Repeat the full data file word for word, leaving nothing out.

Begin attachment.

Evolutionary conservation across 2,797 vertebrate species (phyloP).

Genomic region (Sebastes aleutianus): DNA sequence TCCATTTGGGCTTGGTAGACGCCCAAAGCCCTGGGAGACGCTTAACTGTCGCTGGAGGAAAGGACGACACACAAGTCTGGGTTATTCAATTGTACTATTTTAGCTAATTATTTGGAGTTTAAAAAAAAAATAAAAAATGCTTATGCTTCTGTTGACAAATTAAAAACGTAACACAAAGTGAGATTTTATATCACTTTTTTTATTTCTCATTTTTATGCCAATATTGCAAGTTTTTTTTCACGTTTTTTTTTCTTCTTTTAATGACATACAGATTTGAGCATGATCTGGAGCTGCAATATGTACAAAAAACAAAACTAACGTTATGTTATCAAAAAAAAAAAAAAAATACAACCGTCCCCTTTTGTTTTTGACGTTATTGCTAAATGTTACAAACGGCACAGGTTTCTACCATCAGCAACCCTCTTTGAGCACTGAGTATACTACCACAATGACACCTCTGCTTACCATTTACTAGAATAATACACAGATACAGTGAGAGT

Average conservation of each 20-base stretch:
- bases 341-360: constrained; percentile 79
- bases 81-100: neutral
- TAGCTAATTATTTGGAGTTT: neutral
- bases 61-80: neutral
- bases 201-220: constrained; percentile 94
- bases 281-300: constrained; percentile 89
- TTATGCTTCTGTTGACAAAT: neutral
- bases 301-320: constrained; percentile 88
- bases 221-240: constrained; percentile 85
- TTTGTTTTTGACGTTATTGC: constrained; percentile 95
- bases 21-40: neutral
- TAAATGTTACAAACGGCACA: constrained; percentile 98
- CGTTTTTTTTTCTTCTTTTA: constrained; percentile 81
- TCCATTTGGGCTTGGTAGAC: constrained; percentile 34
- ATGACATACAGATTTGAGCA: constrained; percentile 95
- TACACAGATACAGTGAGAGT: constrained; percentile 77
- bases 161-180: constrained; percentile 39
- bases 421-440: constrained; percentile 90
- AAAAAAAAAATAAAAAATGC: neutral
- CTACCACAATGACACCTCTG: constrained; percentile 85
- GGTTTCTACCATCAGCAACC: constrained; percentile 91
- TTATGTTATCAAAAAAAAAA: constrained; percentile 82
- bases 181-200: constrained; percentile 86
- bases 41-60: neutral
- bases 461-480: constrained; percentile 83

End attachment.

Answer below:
Evolutionary conservation across 2,797 vertebrate species (phyloP).

Genomic region (Sebastes aleutianus): DNA sequence TCCATTTGGGCTTGGTAGACGCCCAAAGCCCTGGGAGACGCTTAACTGTCGCTGGAGGAAAGGACGACACACAAGTCTGGGTTATTCAATTGTACTATTTTAGCTAATTATTTGGAGTTTAAAAAAAAAATAAAAAATGCTTATGCTTCTGTTGACAAATTAAAAACGTAACACAAAGTGAGATTTTATATCACTTTTTTTATTTCTCATTTTTATGCCAATATTGCAAGTTTTTTTTCACGTTTTTTTTTCTTCTTTTAATGACATACAGATTTGAGCATGATCTGGAGCTGCAATATGTACAAAAAACAAAACTAACGTTATGTTATCAAAAAAAAAAAAAAAATACAACCGTCCCCTTTTGTTTTTGACGTTATTGCTAAATGTTACAAACGGCACAGGTTTCTACCATCAGCAACCCTCTTTGAGCACTGAGTATACTACCACAATGACACCTCTGCTTACCATTTACTAGAATAATACACAGATACAGTGAGAGT

Average conservation of each 20-base stretch:
- bases 341-360: constrained; percentile 79
- bases 81-100: neutral
- TAGCTAATTATTTGGAGTTT: neutral
- bases 61-80: neutral
- bases 201-220: constrained; percentile 94
- bases 281-300: constrained; percentile 89
- TTATGCTTCTGTTGACAAAT: neutral
- bases 301-320: constrained; percentile 88
- bases 221-240: constrained; percentile 85
- TTTGTTTTTGACGTTATTGC: constrained; percentile 95
- bases 21-40: neutral
- TAAATGTTACAAACGGCACA: constrained; percentile 98
- CGTTTTTTTTTCTTCTTTTA: constrained; percentile 81
- TCCATTTGGGCTTGGTAGAC: constrained; percentile 34
- ATGACATACAGATTTGAGCA: constrained; percentile 95
- TACACAGATACAGTGAGAGT: constrained; percentile 77
- bases 161-180: constrained; percentile 39
- bases 421-440: constrained; percentile 90
- AAAAAAAAAATAAAAAATGC: neutral
- CTACCACAATGACACCTCTG: constrained; percentile 85
- GGTTTCTACCATCAGCAACC: constrained; percentile 91
- TTATGTTATCAAAAAAAAAA: constrained; percentile 82
- bases 181-200: constrained; percentile 86
- bases 41-60: neutral
- bases 461-480: constrained; percentile 83